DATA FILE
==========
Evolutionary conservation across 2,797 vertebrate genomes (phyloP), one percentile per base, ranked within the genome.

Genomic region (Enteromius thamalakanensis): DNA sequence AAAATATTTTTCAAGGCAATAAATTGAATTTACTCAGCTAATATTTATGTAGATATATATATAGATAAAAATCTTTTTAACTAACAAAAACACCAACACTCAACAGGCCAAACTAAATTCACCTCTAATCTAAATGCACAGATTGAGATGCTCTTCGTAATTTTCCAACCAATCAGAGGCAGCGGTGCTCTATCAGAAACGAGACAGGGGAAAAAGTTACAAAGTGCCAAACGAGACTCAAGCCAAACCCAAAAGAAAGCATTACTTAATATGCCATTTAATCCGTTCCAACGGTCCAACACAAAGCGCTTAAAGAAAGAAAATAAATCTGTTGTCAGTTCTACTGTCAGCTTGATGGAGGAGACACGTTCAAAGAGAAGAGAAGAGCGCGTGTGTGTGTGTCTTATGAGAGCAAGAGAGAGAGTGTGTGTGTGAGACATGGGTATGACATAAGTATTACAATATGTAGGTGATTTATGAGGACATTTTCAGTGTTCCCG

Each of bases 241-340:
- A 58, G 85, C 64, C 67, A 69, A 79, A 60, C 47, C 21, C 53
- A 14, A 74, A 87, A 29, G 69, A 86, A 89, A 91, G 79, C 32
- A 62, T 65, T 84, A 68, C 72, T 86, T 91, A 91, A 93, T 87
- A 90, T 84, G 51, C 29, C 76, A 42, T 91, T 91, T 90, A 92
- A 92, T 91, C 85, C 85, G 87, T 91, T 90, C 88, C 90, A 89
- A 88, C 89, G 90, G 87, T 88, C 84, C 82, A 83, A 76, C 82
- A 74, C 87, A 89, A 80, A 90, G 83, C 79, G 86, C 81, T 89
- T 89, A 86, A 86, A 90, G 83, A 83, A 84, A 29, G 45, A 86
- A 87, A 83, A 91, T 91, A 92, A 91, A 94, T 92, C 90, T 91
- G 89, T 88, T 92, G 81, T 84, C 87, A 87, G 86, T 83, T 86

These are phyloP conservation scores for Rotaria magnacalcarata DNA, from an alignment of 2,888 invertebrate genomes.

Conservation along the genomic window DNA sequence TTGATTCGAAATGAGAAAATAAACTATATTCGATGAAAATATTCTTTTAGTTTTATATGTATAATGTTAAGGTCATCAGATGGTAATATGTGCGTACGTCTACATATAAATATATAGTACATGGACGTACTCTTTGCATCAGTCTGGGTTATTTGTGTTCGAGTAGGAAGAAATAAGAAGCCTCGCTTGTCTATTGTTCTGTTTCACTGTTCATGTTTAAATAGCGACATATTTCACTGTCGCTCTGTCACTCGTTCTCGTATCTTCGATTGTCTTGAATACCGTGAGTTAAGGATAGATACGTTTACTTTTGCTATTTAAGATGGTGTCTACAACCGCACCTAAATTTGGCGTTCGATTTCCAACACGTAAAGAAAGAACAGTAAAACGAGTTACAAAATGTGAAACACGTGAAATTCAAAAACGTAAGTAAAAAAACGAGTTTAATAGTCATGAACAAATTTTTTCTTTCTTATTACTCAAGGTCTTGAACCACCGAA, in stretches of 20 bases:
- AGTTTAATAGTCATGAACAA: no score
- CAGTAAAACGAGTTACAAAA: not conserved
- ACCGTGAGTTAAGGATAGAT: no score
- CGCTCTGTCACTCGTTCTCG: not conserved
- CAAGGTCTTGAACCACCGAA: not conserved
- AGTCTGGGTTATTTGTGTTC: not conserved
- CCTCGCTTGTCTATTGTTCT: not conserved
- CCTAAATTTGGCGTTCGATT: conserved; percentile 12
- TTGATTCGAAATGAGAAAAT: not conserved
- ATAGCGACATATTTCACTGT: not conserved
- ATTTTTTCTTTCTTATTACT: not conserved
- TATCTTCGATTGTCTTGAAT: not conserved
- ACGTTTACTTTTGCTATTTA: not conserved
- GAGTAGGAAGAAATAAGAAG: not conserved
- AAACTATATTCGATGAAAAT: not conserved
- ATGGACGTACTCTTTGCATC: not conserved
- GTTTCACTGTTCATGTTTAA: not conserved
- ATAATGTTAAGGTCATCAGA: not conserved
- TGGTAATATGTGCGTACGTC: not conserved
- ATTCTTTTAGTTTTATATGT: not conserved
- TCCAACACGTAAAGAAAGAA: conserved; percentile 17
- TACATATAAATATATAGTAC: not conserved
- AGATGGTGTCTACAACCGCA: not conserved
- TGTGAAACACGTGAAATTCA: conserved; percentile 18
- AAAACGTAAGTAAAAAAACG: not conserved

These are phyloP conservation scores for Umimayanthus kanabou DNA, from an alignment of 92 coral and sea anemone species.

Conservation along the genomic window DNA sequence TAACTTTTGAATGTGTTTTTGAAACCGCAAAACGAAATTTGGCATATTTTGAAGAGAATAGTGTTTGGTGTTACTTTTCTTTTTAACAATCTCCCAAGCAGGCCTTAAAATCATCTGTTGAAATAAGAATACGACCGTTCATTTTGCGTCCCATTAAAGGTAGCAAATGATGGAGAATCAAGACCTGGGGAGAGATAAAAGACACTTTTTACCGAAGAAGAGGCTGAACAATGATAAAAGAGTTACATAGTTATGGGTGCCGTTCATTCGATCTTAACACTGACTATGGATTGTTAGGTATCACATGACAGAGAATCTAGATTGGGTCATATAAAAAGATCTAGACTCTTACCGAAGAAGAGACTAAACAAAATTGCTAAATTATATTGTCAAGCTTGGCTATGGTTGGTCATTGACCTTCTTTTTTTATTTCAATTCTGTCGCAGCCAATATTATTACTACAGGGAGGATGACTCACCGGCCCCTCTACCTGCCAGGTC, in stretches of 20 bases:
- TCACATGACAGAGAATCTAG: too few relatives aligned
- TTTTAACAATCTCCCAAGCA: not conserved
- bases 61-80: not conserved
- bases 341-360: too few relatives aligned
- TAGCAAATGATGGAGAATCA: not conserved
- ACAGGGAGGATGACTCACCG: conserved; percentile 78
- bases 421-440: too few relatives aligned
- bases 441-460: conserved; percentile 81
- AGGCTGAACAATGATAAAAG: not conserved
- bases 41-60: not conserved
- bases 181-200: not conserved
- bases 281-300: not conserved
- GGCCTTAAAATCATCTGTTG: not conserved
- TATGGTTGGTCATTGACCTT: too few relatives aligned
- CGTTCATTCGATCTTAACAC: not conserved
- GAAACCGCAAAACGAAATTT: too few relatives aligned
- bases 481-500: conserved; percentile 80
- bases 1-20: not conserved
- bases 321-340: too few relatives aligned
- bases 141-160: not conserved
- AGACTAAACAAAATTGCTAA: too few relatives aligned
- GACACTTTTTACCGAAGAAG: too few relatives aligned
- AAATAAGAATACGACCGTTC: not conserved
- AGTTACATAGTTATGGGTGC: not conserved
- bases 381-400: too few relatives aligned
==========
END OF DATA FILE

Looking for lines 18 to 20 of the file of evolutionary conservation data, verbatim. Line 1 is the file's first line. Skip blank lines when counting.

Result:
- ACCGTGAGTTAAGGATAGAT: no score
- CGCTCTGTCACTCGTTCTCG: not conserved
- CAAGGTCTTGAACCACCGAA: not conserved